It is a landmark study that is already changing the way breast cancer is treated. The research in the Journal of the American Medical Association shows that many breast cancer patients can skip aggressive lymph node surgery without increasing their chances of a recurrence or death if their disease shows limited spread.
Until now, the surgery was performed if the cancer had spread outside the breast to any lymph nodes. It can be debilitating – for instance, my mother’s left arm was permanently swollen, her range of motion was limited, and even the slightest scratch would never heal.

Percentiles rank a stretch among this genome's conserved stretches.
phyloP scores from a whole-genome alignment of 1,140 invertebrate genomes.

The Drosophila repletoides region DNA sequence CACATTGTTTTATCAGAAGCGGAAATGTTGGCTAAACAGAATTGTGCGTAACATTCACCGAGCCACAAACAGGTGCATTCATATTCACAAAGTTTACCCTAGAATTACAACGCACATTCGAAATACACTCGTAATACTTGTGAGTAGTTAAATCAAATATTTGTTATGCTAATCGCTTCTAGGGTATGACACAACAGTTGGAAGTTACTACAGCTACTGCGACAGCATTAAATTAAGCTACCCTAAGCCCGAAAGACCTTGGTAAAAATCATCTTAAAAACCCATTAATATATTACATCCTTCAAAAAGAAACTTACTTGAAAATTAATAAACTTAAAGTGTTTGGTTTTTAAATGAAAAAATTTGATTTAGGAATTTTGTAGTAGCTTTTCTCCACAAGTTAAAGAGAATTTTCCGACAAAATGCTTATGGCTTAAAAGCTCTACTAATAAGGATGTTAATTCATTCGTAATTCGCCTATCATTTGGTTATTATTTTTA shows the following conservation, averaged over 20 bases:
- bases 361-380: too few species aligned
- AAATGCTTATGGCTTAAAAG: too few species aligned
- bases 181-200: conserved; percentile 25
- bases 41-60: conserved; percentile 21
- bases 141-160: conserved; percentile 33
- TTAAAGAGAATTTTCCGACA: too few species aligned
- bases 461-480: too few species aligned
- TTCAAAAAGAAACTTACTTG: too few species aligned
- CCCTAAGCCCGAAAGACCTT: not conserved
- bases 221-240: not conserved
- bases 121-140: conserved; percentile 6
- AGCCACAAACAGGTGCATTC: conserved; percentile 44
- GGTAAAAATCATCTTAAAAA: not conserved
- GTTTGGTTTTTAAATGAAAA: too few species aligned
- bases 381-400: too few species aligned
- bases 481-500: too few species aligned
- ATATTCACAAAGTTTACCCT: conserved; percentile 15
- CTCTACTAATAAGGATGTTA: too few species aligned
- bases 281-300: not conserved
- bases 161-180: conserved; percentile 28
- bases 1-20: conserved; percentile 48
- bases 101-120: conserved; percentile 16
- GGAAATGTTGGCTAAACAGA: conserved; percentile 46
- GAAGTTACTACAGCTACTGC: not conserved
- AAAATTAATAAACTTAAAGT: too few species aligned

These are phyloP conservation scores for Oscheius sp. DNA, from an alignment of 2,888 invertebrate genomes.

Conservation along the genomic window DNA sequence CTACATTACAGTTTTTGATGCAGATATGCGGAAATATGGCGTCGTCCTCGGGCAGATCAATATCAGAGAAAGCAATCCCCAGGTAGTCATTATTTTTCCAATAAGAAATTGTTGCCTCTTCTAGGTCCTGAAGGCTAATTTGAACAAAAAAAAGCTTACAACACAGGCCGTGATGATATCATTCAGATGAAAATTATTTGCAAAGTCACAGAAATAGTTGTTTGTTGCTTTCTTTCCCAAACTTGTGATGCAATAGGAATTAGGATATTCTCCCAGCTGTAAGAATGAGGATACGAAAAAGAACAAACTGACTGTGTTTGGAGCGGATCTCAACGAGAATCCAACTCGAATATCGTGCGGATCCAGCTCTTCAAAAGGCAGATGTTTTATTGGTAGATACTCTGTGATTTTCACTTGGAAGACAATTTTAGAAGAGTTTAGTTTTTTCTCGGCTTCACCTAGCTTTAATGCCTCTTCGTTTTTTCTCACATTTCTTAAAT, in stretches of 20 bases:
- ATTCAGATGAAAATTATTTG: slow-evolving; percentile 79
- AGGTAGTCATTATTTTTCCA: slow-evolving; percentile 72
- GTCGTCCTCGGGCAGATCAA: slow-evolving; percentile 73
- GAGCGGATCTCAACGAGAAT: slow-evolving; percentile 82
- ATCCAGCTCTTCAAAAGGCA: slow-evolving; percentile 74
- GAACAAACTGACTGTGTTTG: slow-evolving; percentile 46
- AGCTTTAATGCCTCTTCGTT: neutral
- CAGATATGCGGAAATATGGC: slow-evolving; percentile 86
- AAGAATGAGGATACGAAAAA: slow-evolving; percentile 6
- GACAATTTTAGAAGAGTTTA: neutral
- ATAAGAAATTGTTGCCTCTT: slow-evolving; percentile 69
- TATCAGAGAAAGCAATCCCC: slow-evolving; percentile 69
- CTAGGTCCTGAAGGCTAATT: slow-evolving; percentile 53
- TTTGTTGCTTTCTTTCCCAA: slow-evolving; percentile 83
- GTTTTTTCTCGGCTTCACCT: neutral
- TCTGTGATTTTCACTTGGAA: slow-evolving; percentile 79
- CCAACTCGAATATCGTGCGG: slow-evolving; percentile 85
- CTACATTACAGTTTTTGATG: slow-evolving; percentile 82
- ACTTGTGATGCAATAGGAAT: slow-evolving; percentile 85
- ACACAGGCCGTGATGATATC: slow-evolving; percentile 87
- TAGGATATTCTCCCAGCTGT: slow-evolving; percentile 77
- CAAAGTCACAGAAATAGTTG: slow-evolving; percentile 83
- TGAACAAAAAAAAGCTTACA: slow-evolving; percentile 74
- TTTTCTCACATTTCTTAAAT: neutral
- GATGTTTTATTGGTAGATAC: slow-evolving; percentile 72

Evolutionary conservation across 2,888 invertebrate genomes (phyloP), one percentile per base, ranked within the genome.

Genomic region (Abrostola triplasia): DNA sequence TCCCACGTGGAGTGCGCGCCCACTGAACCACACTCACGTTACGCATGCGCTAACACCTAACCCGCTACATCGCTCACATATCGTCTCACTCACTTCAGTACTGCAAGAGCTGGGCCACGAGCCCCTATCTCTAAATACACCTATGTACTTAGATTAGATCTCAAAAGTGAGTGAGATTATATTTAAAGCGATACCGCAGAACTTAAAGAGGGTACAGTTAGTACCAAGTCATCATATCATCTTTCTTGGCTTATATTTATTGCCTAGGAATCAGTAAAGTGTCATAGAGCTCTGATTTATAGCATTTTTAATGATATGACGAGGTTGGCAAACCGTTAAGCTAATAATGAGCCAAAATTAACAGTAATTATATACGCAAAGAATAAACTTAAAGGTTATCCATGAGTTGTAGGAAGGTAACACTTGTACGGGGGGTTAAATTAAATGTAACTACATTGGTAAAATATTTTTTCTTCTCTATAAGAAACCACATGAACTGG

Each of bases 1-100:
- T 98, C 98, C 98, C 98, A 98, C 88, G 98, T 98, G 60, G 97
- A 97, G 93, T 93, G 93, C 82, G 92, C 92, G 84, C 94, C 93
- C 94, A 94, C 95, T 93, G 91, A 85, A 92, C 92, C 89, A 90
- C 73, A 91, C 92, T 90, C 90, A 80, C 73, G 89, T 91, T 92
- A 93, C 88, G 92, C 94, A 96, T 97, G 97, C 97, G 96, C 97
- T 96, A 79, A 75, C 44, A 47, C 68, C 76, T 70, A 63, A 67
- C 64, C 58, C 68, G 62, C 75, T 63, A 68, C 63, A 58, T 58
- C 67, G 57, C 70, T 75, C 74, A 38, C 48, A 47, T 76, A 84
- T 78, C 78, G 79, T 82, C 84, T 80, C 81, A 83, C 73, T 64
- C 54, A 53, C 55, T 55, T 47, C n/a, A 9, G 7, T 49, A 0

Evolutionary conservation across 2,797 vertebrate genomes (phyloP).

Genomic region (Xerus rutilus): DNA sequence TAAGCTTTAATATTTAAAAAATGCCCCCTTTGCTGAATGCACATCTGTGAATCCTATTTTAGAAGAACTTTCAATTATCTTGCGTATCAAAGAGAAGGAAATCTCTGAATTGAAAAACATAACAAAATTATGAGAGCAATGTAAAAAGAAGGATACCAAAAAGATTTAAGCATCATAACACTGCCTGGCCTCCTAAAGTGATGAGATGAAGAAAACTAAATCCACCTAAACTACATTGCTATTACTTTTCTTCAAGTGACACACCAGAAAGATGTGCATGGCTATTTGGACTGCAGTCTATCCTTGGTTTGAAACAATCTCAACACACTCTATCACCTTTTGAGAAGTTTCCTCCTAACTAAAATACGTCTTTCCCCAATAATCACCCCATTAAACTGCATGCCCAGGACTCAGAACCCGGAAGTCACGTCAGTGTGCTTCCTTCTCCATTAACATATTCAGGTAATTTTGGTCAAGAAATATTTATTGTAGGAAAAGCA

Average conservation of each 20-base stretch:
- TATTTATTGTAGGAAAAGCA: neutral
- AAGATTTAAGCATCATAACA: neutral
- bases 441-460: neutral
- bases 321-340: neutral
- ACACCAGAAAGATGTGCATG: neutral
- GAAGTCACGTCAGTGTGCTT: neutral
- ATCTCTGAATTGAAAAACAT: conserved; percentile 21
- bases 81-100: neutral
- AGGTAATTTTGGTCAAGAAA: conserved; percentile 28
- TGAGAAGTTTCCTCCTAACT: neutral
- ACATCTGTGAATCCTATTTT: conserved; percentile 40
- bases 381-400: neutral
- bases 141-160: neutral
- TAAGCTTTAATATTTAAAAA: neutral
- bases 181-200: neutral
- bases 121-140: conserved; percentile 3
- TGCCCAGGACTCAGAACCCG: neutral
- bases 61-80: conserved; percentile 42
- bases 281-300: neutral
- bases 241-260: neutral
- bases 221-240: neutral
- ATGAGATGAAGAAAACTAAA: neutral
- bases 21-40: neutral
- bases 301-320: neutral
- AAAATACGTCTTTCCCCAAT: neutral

In this study, rates of survival and of patients’ remaining cancer-free were just as good whether the women with limited spread – in one or two nearby nodes – had lots more underarm nodes removed or skipped that major surgery.
That suggests that thousands of women, up to 20% of patients could be spared aggressive node surgery and those troubling side effects. That is already happening in some hospitals. Again this is for women with relatively early disease, with spread to no more than two nodes. The researchers figure the results are so good because these women get lots of other treatment including lumpectomies and radiation, as well as chemotherapy and hormone treatment.